• After being reflected by the reflective surface 108, the exhausted cryogen flows through the gap 152 between the heat exchanger 101 and the shaft 103, as shown. The curved gap 152 enhances the continued boiling of the liquid phase close to the external wall, as described before. The direction of this return flow is shown by return flow arrows 115. The cryosurgical instrument 100 may optionally include a solid core 116 at the innermost part of the shaft 103 and in cooling zone 105, such that neither the heat exchanger 101 nor the gap 152 are present within the core 116. Instead, both the heat exchanger 101 and the gap 152 are preferably arranged around the core 116 as shown. However, as previously described, heat exchange between the inlet and the outlet flow is negligible in this arrangement, due to the negligible temperature difference between the respective flows.
  • The return flow of exhausted cryogen leaves the cooling zone 105 and then continues as the return flow 113, as shown, through a return plenum 111 and into a return curved gap 107. The exhausted cryogen then exits through a cryogen exhaust outlet 153 at an end of the cryosurgical instrument 100 distal from the tip 109.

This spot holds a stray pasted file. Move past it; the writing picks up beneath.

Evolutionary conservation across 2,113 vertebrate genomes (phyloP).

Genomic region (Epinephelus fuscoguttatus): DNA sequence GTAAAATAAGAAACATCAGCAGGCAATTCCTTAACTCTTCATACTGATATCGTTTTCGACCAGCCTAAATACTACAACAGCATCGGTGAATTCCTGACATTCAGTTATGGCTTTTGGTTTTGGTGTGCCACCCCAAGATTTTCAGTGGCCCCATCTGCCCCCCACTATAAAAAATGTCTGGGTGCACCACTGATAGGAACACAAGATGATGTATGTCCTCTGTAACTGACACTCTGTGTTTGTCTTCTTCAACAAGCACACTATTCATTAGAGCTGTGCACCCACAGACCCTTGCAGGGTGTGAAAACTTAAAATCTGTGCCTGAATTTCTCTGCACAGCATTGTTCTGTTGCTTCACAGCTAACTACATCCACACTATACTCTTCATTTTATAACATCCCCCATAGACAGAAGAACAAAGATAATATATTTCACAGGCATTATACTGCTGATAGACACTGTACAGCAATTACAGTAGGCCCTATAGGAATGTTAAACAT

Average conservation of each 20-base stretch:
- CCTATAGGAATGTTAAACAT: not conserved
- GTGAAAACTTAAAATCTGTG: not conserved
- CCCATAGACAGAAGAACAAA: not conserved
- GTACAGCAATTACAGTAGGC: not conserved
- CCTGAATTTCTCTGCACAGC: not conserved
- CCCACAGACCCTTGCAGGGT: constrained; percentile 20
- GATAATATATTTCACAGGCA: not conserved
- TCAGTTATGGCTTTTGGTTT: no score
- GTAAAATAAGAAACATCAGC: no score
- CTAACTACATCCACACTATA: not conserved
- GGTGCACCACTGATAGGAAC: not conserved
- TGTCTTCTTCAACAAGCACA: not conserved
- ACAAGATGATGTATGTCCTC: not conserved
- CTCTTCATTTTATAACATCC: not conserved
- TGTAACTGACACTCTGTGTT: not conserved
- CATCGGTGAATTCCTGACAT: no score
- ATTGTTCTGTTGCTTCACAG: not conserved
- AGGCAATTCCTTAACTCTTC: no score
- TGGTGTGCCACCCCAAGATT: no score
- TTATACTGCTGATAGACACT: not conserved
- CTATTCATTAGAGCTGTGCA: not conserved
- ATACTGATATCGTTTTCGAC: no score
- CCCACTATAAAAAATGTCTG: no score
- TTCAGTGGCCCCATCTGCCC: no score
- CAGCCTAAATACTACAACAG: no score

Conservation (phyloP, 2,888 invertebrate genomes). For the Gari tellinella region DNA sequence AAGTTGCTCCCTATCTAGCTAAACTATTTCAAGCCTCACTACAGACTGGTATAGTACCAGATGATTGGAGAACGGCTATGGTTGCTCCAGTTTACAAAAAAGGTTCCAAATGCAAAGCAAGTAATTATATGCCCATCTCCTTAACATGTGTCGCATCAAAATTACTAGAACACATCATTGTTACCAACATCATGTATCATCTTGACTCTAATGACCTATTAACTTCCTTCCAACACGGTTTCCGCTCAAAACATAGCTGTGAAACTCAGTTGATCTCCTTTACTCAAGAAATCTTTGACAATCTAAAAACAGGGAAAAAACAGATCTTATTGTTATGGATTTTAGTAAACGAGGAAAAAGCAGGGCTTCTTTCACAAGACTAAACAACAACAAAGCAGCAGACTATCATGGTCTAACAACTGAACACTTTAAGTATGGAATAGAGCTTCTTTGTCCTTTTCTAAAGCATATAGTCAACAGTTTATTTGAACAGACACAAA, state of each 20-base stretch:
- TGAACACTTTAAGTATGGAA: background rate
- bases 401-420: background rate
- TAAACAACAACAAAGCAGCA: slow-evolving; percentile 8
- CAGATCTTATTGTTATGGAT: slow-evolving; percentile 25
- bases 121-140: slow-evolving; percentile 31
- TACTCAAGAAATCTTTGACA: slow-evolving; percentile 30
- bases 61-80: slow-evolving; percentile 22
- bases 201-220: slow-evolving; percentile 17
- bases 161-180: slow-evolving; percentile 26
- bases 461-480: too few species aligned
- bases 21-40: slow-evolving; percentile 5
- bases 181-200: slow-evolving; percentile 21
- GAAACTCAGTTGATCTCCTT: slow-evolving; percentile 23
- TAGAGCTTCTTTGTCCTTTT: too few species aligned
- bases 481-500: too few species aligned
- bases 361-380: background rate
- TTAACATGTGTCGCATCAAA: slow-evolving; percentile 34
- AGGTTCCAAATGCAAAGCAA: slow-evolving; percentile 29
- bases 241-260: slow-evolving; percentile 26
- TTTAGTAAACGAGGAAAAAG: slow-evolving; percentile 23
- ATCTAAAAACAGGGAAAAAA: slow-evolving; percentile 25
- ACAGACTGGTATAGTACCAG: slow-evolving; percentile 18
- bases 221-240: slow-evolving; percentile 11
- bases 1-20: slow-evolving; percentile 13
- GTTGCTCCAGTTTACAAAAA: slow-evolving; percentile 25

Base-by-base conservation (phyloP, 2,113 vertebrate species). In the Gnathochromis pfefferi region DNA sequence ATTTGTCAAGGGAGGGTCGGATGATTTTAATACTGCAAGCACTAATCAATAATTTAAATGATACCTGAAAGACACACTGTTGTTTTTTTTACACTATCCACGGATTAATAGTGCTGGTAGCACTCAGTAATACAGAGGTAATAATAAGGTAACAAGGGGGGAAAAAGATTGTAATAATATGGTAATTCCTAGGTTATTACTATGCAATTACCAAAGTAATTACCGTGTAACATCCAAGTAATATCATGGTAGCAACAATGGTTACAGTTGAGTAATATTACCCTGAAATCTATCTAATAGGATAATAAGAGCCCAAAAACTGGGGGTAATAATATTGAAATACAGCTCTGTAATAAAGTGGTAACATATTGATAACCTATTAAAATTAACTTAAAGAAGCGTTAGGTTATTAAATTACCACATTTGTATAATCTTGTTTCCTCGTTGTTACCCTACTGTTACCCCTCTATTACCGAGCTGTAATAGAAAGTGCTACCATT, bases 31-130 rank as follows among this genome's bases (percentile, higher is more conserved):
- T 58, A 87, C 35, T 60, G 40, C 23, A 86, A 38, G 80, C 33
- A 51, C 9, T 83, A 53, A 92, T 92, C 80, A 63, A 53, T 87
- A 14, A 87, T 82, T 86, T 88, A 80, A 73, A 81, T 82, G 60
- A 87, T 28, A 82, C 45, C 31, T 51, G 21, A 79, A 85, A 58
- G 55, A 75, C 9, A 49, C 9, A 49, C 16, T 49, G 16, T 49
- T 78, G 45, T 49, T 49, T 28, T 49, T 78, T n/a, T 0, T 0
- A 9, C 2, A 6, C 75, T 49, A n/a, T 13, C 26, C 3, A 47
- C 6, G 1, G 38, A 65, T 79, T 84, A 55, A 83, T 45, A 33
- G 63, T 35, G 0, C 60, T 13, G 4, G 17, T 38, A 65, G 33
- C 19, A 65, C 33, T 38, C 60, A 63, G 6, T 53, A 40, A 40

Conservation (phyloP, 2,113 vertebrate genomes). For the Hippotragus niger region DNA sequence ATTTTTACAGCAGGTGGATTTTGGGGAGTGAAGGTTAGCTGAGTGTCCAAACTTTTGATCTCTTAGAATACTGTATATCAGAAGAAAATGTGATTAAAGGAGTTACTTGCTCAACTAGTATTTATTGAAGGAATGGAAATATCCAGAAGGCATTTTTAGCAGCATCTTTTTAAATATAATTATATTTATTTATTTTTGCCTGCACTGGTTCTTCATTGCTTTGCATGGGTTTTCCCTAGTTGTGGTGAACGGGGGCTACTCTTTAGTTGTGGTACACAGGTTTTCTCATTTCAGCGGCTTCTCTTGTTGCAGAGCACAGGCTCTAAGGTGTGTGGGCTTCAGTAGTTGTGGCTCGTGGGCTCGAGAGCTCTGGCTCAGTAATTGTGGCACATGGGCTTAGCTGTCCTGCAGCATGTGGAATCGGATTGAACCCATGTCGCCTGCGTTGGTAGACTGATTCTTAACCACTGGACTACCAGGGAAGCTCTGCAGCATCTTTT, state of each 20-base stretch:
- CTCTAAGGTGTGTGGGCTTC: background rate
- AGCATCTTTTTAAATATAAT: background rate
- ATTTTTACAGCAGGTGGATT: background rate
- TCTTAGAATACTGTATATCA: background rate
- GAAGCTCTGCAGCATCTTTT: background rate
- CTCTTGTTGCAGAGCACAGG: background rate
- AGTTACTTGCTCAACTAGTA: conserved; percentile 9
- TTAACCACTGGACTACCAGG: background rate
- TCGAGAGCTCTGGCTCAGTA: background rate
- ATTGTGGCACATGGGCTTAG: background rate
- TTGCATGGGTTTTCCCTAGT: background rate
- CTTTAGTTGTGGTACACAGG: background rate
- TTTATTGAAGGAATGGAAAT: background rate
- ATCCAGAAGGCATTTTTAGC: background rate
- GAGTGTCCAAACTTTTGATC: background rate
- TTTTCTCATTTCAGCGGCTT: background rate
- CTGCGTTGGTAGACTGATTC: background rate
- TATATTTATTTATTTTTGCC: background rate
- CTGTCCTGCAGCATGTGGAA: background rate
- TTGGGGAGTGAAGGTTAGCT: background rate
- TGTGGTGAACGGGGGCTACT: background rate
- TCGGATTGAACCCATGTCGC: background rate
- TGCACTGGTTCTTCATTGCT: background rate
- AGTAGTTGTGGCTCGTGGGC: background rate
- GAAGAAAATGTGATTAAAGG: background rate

• FIG. 1B shows the heat exchanger 101 of FIG. 1A in more detail. As shown in FIG. 1A, the heat exchanger 101 and the diffuser 112 are both disposed in the cooling zone 105. The illustrated heat exchanger 101 includes four coiled tubes 154 arranged around and spiraling (wrapping) around a solid core 116. Each of the four branches 155 of the diffuser 112 feeds into a respective one of the coiled tubes of heat exchanger 101 (i.e., in a 1:1 relationship). The coiled tubes 154 have a spiral shape (and may be said to spiral) and are coiled as shown. This configuration advantageously induces the cryogen flowing through the tubes 154 to undergo centrifugal forces as previously described.
  • It is to be appreciated that the number of coiled tubes and branches need not be four and that other numbers are both possible and contemplated. It is also to be appreciated that the coiled tubes 154 may spiral at varied spiral pitches.
  • The return flow is preferably permitted only between the inlet tube of the heat exchanger 101 and the inner surface of the shaft 103 at the cooling zone 105, by providing a core 116 that prevents the return flow from returning through the inner gap of the cryosurgical instrument 100 (i.e., the inlet and the return flow are centrifugal). Flow in the center of the helical coil (defined by coiled tubes 154) would have been straight.
  • FIG. 2 shows another non-limiting example of a heat exchanger consistent with an exemplary embodiment of the present invention. The illustrated heat exchanger 201 includes four coiled tubes 254 arranged around and spiraling around a central, longitudinal axis (not shown) in a cooling zone 205 of a cryosurgical device. In contrast to heat exchanger 101 of FIGS. 1A and 1B, heat exchanger 201 does not spiral (i.e., wrap) around a core.